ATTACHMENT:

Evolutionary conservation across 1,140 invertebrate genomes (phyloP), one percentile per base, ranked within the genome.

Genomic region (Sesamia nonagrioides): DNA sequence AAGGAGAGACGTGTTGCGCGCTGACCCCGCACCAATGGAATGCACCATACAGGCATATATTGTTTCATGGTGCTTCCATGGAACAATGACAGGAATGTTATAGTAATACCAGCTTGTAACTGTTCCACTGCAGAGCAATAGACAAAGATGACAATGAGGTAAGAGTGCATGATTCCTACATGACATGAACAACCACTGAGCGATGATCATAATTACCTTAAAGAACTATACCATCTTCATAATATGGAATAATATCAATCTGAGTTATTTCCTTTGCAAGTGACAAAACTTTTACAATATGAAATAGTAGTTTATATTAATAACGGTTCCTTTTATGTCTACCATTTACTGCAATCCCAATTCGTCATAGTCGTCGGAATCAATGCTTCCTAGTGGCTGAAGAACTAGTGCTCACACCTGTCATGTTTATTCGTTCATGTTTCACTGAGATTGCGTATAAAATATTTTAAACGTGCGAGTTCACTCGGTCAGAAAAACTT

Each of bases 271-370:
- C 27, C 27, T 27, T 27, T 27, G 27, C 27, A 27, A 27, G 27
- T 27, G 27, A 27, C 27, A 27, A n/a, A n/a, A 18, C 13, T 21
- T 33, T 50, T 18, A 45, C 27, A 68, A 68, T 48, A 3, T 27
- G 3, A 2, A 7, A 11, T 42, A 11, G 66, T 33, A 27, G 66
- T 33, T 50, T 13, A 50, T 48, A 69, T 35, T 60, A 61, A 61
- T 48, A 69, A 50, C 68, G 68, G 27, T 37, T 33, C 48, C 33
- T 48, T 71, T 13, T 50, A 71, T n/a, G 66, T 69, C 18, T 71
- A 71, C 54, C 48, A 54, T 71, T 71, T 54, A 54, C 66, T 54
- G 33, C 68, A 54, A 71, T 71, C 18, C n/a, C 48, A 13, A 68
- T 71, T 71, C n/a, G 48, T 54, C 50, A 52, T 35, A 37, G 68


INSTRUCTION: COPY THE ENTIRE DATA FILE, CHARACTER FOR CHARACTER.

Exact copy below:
Evolutionary conservation across 1,140 invertebrate genomes (phyloP), one percentile per base, ranked within the genome.

Genomic region (Sesamia nonagrioides): DNA sequence AAGGAGAGACGTGTTGCGCGCTGACCCCGCACCAATGGAATGCACCATACAGGCATATATTGTTTCATGGTGCTTCCATGGAACAATGACAGGAATGTTATAGTAATACCAGCTTGTAACTGTTCCACTGCAGAGCAATAGACAAAGATGACAATGAGGTAAGAGTGCATGATTCCTACATGACATGAACAACCACTGAGCGATGATCATAATTACCTTAAAGAACTATACCATCTTCATAATATGGAATAATATCAATCTGAGTTATTTCCTTTGCAAGTGACAAAACTTTTACAATATGAAATAGTAGTTTATATTAATAACGGTTCCTTTTATGTCTACCATTTACTGCAATCCCAATTCGTCATAGTCGTCGGAATCAATGCTTCCTAGTGGCTGAAGAACTAGTGCTCACACCTGTCATGTTTATTCGTTCATGTTTCACTGAGATTGCGTATAAAATATTTTAAACGTGCGAGTTCACTCGGTCAGAAAAACTT

Each of bases 271-370:
- C 27, C 27, T 27, T 27, T 27, G 27, C 27, A 27, A 27, G 27
- T 27, G 27, A 27, C 27, A 27, A n/a, A n/a, A 18, C 13, T 21
- T 33, T 50, T 18, A 45, C 27, A 68, A 68, T 48, A 3, T 27
- G 3, A 2, A 7, A 11, T 42, A 11, G 66, T 33, A 27, G 66
- T 33, T 50, T 13, A 50, T 48, A 69, T 35, T 60, A 61, A 61
- T 48, A 69, A 50, C 68, G 68, G 27, T 37, T 33, C 48, C 33
- T 48, T 71, T 13, T 50, A 71, T n/a, G 66, T 69, C 18, T 71
- A 71, C 54, C 48, A 54, T 71, T 71, T 54, A 54, C 66, T 54
- G 33, C 68, A 54, A 71, T 71, C 18, C n/a, C 48, A 13, A 68
- T 71, T 71, C n/a, G 48, T 54, C 50, A 52, T 35, A 37, G 68